Friday, March 12, 2010

Tornado Safety Tips Facts and Figures

Tornadoes are one of nature's most violent storms. Tornadoes come in all shapes and sizes and can occur anywhere in the United States and at any time of year. Most, but not all, tornadoes occur from April to October between the hours of 3:00 and 9:00 p.m. Tornadoes are always born out of severe thunderstorms. They can be stationary or travel at speeds up to 70 mph. When they are moving, they generally tend to travel from southwest to northeast and could be on the ground for over an hour traveling many miles. In an average year, 800 tornadoes are reported across the United States, resulting in 80 deaths and over 1,500 injuries.

Being Prepared

The Indianapolis Metro Police Dept. encourages residents to map out a tornado safety plan. Preparing yourself now, by knowing a few facts and simple safety rules can keep you and your family safe.

What You Can Do

When preparing for tornadoes, the most important step is to find safe shelter. The general rule for tornado safety is to "go low and get low". In other words, you should go to the lowest level of the structure your are in, away from windows; crouch in a low position, protecting your head. This same approach applies even if you are not in a building or cannot get to one. For instance, if you are in a mobile home, a car or outside, try to get to a sturdy building for shelter. If this is impossible, lie flat in a low area with your hands covering the back of your head and neck.

Watches and Warnings

When severe thunderstorms threaten, people should watch the sky and pay close attention to weather advisories. Environmental clues that may indicate an approaching tornado include a dark, often greenish sky, large hail and a loud roar similar to a freight train. To alert the public of tornadoes, the National Weather Service issues tornado watches and warnings.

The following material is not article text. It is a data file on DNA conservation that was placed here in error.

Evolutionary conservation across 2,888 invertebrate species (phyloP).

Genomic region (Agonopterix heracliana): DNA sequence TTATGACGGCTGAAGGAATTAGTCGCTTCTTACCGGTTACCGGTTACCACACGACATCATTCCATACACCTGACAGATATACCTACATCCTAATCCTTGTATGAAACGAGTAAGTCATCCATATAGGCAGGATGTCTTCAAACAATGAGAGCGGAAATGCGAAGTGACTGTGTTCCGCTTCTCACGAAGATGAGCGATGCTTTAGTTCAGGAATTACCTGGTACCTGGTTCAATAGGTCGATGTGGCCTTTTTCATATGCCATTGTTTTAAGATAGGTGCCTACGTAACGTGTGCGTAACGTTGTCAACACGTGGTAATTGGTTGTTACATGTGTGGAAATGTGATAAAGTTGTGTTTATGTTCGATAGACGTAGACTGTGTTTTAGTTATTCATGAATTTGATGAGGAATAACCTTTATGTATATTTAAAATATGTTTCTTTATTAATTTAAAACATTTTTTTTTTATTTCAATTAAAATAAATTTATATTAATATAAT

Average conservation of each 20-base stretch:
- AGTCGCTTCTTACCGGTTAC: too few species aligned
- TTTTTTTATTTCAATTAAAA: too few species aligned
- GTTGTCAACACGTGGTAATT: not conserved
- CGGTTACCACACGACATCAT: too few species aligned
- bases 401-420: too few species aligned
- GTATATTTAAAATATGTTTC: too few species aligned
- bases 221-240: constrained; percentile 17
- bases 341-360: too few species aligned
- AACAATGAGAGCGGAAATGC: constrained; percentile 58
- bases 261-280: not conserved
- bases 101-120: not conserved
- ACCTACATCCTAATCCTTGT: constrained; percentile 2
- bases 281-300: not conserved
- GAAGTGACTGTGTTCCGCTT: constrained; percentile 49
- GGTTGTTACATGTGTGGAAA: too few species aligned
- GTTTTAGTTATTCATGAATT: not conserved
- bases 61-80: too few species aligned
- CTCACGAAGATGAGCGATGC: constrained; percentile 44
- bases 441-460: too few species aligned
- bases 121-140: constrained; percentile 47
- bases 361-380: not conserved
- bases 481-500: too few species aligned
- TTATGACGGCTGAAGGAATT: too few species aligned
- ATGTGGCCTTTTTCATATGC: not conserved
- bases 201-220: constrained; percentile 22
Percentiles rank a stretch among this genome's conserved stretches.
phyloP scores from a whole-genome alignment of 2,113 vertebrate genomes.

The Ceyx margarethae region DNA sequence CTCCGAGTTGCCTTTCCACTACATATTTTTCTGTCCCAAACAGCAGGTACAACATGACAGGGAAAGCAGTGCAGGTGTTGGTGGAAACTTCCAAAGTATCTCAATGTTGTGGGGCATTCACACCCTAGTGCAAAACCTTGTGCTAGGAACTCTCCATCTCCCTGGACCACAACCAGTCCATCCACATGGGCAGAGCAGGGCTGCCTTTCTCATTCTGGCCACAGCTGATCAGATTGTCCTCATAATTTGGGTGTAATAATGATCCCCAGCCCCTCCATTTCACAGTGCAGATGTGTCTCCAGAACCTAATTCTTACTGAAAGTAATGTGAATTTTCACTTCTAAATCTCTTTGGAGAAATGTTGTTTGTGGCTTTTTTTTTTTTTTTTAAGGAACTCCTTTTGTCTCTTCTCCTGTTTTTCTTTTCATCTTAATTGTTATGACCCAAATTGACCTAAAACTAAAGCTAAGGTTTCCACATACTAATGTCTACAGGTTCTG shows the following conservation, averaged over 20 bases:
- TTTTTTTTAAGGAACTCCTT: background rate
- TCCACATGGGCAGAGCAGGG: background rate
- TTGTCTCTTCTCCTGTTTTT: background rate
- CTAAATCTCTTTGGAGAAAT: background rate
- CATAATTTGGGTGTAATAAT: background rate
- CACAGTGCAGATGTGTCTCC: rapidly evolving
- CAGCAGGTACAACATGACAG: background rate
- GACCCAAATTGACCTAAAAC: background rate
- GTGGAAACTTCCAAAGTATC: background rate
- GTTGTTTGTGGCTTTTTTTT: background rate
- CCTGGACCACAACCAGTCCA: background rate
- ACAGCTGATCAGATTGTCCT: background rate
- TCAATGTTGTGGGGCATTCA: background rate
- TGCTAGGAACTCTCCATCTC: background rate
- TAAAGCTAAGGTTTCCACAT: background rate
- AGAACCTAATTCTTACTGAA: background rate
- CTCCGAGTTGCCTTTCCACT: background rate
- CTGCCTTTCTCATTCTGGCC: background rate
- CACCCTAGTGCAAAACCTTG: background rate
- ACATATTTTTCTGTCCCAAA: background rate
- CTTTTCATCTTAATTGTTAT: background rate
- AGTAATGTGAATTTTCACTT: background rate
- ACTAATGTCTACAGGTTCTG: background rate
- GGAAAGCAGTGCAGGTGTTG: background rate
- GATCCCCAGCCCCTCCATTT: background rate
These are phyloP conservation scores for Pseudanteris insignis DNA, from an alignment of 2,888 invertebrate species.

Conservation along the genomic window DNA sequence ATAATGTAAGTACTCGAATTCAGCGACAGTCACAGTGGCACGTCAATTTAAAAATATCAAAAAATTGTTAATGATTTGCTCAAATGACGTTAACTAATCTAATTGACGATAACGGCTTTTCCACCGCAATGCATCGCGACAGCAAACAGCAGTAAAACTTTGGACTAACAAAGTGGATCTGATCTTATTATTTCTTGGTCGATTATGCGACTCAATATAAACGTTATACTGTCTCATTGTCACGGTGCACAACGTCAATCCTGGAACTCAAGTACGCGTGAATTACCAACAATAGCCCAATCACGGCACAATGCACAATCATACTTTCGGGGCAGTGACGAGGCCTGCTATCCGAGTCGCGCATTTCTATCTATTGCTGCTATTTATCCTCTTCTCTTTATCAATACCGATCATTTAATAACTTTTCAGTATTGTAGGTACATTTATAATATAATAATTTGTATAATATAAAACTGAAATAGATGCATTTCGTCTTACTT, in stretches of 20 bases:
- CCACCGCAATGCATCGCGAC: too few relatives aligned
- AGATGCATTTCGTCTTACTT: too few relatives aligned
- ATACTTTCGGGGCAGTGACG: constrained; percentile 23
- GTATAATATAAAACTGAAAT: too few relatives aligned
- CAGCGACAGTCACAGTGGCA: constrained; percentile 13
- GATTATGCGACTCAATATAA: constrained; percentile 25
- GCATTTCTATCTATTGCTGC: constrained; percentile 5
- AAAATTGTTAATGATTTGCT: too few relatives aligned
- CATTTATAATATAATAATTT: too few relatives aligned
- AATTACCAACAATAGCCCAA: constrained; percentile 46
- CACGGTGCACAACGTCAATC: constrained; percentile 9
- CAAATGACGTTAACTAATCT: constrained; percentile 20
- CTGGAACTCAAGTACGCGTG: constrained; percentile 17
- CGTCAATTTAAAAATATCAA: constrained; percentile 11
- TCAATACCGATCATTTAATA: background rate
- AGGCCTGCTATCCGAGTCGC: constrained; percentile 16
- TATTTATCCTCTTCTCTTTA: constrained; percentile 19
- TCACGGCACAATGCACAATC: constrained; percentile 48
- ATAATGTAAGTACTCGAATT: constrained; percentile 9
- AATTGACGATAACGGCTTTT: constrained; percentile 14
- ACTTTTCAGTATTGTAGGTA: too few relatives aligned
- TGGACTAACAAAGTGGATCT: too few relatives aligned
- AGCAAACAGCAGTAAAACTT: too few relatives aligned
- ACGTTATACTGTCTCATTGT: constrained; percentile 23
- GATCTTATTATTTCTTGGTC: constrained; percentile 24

• A tornado watch means that weather conditions are favorable for the development of tornadoes. If a tornado watch is broadcast, stay tuned for further advisories and be prepared to take cover.

  • If a tornado warning is issued, it means a tornado has actually been sighted. Warnings are issued for individual counties and include the tornado’s location and its direction and speed. If you are in or near its path, seek shelter immediately. Do not attempt to look for the tornado. Many tornadoes are obscured by rain and are not visible at all or are not visible until it is too late.

Safety Tips

Knowing simple safety rules and taking immediate action can save your life.

The best shelter from a tornado is a basement. If you do not have a basement, go to an inside room without windows on the lowest level of the house (a closet, bathroom or interior hall). Protect your body from flying debris with a heavy blanket or sleeping bag.

  • Avoid windows. Opening windows to equalize pressure is ineffective in reducing damage during a tornado. Don’t worry about the windows; worry about finding shelter and protecting yourself.
  • Mobile homes are extremely unsafe during tornadoes. Seek shelter elsewhere.
  • If your are caught in an open building like a shopping mall, gymnasium or civic center, get into the restroom, if possible. In larger buildings, restrooms are usually made of concrete block and will offer more protection.
  • If there is no time to go anywhere else, seek shelter right where you are. Try to get up against something that will support or deflect falling debris. Protect your head by covering it with your arms.
  • If you are outside when a tornado strikes, try to find shelter immediately in the nearest substantial building. If no buildings are close, take cover by lying down flat in a ditch or depression.
  • If you are in your car, get out of your vehicle and try to find shelter. A culvert or ditch can provide shelter if a substantial building is not nearby.
  • Know the names of the counties, cities and towns that are near you, especially those to the west and south. You will be better able to track the tornado’s direction if you are familiar with the geography of your area.

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